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Effective Java Tuesday! Utility Classes!

kylec32 profile image Kyle Carter ・2 min read

Time for chapter four of our Effective Java review! Today is a quick and easy chapter.

Today we are talking about utility classes. As the author points out these classes can often feel like an anti-pattern and a way of getting around using proper objects. That being said they definitely have their purpose in the world, especially in Java. So let's consider some of the places that utility classes could be beneficial:

  • For grouping actions on primitive objects. ie java.lang.Math, java.util.Arrays
  • For grouping actions on classes you don't own. This is similar to the above but in this case its on object that you may not have access to change. LocalDateUtils is something I have seen before. This is something that extension functions can solve in a much cleaner manner in languages such as Kotlin.
  • They can also be a home for factory methods such as in java.util.Collections

So we can see there are some use cases where this is useful so how do we accomplish it? What it really comes down to is not to forget to account for making it not instantiable. We know that even if you don't include a constructor Java will add a default no-args constructor.

The first method is making the class an abstract class. This does indeed make the class not able to be instantiated directly but doesn't really accomplish what it is after. The reasoning is two fold. First, a user of the class can derive from that abstract class and make the child class can be instantiated in that case. The other problem is that the abstract class doesn't communicate the intent of what is happening. When we see an abstract class it is basically asking to be extended from.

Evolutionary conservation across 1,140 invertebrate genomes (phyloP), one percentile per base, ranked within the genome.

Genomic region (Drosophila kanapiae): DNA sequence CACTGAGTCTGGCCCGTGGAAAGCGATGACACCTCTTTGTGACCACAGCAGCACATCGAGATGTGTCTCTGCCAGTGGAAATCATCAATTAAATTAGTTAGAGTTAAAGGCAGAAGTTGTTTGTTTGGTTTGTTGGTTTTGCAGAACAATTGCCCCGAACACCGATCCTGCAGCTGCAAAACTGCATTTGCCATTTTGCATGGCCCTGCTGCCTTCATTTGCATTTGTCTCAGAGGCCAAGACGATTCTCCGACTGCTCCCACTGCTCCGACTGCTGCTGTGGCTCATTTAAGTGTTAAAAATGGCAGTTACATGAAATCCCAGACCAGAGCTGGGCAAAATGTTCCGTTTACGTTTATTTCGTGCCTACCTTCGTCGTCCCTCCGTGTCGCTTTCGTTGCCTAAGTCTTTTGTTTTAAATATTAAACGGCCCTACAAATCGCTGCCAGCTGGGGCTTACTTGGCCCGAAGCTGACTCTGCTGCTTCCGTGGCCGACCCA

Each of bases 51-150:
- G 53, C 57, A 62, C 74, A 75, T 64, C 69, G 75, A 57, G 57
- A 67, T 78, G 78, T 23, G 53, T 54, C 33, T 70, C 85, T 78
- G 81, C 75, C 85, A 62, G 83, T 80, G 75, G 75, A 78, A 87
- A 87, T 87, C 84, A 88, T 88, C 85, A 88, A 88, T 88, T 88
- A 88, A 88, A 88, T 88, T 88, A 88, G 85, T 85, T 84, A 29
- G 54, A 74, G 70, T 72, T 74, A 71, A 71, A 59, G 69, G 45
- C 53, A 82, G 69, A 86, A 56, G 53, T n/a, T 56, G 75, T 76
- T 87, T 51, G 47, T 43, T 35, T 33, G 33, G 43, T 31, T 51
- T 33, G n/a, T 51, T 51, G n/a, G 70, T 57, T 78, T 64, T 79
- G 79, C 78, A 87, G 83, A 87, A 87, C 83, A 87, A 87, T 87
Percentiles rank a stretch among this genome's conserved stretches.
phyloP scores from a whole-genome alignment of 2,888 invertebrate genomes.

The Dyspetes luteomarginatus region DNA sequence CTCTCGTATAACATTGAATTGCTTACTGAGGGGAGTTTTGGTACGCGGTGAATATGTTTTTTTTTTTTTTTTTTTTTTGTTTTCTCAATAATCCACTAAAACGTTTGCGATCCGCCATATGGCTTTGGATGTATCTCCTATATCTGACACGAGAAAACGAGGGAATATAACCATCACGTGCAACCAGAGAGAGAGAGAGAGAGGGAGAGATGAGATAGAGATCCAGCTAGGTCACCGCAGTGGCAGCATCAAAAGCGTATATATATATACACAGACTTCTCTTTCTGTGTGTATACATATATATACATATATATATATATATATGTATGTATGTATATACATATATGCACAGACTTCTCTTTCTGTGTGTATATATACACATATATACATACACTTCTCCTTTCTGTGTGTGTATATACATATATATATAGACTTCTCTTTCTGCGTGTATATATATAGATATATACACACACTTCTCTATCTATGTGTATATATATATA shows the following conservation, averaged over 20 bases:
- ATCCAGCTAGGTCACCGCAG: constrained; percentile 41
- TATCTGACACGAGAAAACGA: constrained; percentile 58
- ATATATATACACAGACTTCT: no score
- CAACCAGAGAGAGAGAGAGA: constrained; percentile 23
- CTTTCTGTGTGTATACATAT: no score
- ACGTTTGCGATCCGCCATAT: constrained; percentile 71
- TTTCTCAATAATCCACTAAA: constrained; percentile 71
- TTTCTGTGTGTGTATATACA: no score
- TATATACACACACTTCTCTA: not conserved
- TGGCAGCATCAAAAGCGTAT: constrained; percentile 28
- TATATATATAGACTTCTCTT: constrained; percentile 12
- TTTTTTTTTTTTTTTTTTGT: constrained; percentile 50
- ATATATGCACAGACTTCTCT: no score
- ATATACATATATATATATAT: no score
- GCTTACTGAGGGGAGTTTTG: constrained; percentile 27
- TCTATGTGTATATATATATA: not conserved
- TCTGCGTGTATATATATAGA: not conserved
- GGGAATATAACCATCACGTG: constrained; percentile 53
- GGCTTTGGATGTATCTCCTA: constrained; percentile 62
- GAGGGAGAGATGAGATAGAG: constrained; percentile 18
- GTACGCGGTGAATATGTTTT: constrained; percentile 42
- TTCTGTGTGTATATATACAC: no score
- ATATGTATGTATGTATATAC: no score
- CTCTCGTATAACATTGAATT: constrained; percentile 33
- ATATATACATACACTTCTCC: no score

So what is the other option and the one that Effective Java suggests? Well you probably could guess it but the pitch is to create a private no-args constructor. And simply as that you lose your public default constructor and have protected instantiation of your class. It is even mentioned that your private no-args constructor should have only one line which is throwing an AssertionError. This takes it to a further level that even if one of the static methods tries to create the object it will error. Personally the way I usually go about this is using Lombok with @NoArgsConstructor(access = AccessLevel.PRIVATE). You don't get the AssertionError being thrown but it is simple and gives us what we wanted.

So as you can see it is pretty simple and straightforward. If we find ourselves create a lot of utility classes this could be a smell that we are starting to lean towards more procedural programming and potentially there is a better way to accomplish our task. However if we do need a utility class remember to keep your class from being instantiable.

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